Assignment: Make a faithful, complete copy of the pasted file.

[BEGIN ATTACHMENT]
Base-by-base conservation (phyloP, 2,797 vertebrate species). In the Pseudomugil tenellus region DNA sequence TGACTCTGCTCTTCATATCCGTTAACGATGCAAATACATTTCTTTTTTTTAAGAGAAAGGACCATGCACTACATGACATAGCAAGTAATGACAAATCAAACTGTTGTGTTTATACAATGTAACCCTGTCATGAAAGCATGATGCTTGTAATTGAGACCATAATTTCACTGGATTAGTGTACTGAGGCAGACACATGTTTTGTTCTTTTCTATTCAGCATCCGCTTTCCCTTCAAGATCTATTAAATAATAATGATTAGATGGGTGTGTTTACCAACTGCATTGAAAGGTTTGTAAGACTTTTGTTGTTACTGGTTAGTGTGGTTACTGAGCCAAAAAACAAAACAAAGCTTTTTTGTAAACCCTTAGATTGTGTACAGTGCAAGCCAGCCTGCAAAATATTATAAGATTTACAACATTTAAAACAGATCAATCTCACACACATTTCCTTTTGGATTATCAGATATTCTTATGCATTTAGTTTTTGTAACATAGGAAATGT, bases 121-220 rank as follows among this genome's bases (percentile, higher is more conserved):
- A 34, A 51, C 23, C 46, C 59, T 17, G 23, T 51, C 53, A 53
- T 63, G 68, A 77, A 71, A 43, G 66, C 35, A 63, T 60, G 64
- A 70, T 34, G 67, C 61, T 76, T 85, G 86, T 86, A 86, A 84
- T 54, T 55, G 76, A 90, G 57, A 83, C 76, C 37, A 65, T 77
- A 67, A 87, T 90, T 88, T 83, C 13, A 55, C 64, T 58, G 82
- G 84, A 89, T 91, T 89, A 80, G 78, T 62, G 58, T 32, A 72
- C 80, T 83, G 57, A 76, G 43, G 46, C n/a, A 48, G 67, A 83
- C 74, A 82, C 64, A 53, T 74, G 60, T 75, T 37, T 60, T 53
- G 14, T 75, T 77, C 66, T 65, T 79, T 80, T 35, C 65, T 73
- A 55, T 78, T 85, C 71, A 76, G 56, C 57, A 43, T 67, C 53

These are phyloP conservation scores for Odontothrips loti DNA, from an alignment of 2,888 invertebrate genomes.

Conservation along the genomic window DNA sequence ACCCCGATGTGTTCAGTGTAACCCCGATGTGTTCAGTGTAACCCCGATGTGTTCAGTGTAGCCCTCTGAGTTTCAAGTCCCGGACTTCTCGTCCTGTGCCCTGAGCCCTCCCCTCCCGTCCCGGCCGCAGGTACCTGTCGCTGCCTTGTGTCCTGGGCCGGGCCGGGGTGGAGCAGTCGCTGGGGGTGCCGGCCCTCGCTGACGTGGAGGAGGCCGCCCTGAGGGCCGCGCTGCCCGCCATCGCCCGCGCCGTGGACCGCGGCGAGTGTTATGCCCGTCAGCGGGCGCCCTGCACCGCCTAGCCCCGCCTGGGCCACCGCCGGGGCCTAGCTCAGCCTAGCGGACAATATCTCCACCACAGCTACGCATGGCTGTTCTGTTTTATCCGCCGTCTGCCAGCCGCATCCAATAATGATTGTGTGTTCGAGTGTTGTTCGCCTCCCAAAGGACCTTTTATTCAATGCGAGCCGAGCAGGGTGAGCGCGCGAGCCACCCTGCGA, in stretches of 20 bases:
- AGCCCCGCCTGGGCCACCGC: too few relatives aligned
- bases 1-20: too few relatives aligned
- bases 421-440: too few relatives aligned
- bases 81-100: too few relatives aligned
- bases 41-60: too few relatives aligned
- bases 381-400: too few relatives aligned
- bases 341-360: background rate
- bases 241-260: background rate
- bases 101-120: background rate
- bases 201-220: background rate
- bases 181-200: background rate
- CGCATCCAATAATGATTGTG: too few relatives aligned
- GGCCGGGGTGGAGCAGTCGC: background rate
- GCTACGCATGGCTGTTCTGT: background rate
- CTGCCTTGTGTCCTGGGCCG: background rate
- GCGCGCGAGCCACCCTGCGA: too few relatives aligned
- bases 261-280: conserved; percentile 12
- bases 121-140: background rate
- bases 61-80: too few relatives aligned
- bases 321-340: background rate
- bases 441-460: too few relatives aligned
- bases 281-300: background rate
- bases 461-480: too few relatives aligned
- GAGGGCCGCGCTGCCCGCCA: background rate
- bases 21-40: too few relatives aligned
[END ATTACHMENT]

Base-by-base conservation (phyloP, 2,797 vertebrate species). In the Pseudomugil tenellus region DNA sequence TGACTCTGCTCTTCATATCCGTTAACGATGCAAATACATTTCTTTTTTTTAAGAGAAAGGACCATGCACTACATGACATAGCAAGTAATGACAAATCAAACTGTTGTGTTTATACAATGTAACCCTGTCATGAAAGCATGATGCTTGTAATTGAGACCATAATTTCACTGGATTAGTGTACTGAGGCAGACACATGTTTTGTTCTTTTCTATTCAGCATCCGCTTTCCCTTCAAGATCTATTAAATAATAATGATTAGATGGGTGTGTTTACCAACTGCATTGAAAGGTTTGTAAGACTTTTGTTGTTACTGGTTAGTGTGGTTACTGAGCCAAAAAACAAAACAAAGCTTTTTTGTAAACCCTTAGATTGTGTACAGTGCAAGCCAGCCTGCAAAATATTATAAGATTTACAACATTTAAAACAGATCAATCTCACACACATTTCCTTTTGGATTATCAGATATTCTTATGCATTTAGTTTTTGTAACATAGGAAATGT, bases 121-220 rank as follows among this genome's bases (percentile, higher is more conserved):
- A 34, A 51, C 23, C 46, C 59, T 17, G 23, T 51, C 53, A 53
- T 63, G 68, A 77, A 71, A 43, G 66, C 35, A 63, T 60, G 64
- A 70, T 34, G 67, C 61, T 76, T 85, G 86, T 86, A 86, A 84
- T 54, T 55, G 76, A 90, G 57, A 83, C 76, C 37, A 65, T 77
- A 67, A 87, T 90, T 88, T 83, C 13, A 55, C 64, T 58, G 82
- G 84, A 89, T 91, T 89, A 80, G 78, T 62, G 58, T 32, A 72
- C 80, T 83, G 57, A 76, G 43, G 46, C n/a, A 48, G 67, A 83
- C 74, A 82, C 64, A 53, T 74, G 60, T 75, T 37, T 60, T 53
- G 14, T 75, T 77, C 66, T 65, T 79, T 80, T 35, C 65, T 73
- A 55, T 78, T 85, C 71, A 76, G 56, C 57, A 43, T 67, C 53

These are phyloP conservation scores for Odontothrips loti DNA, from an alignment of 2,888 invertebrate genomes.

Conservation along the genomic window DNA sequence ACCCCGATGTGTTCAGTGTAACCCCGATGTGTTCAGTGTAACCCCGATGTGTTCAGTGTAGCCCTCTGAGTTTCAAGTCCCGGACTTCTCGTCCTGTGCCCTGAGCCCTCCCCTCCCGTCCCGGCCGCAGGTACCTGTCGCTGCCTTGTGTCCTGGGCCGGGCCGGGGTGGAGCAGTCGCTGGGGGTGCCGGCCCTCGCTGACGTGGAGGAGGCCGCCCTGAGGGCCGCGCTGCCCGCCATCGCCCGCGCCGTGGACCGCGGCGAGTGTTATGCCCGTCAGCGGGCGCCCTGCACCGCCTAGCCCCGCCTGGGCCACCGCCGGGGCCTAGCTCAGCCTAGCGGACAATATCTCCACCACAGCTACGCATGGCTGTTCTGTTTTATCCGCCGTCTGCCAGCCGCATCCAATAATGATTGTGTGTTCGAGTGTTGTTCGCCTCCCAAAGGACCTTTTATTCAATGCGAGCCGAGCAGGGTGAGCGCGCGAGCCACCCTGCGA, in stretches of 20 bases:
- AGCCCCGCCTGGGCCACCGC: too few relatives aligned
- bases 1-20: too few relatives aligned
- bases 421-440: too few relatives aligned
- bases 81-100: too few relatives aligned
- bases 41-60: too few relatives aligned
- bases 381-400: too few relatives aligned
- bases 341-360: background rate
- bases 241-260: background rate
- bases 101-120: background rate
- bases 201-220: background rate
- bases 181-200: background rate
- CGCATCCAATAATGATTGTG: too few relatives aligned
- GGCCGGGGTGGAGCAGTCGC: background rate
- GCTACGCATGGCTGTTCTGT: background rate
- CTGCCTTGTGTCCTGGGCCG: background rate
- GCGCGCGAGCCACCCTGCGA: too few relatives aligned
- bases 261-280: conserved; percentile 12
- bases 121-140: background rate
- bases 61-80: too few relatives aligned
- bases 321-340: background rate
- bases 441-460: too few relatives aligned
- bases 281-300: background rate
- bases 461-480: too few relatives aligned
- GAGGGCCGCGCTGCCCGCCA: background rate
- bases 21-40: too few relatives aligned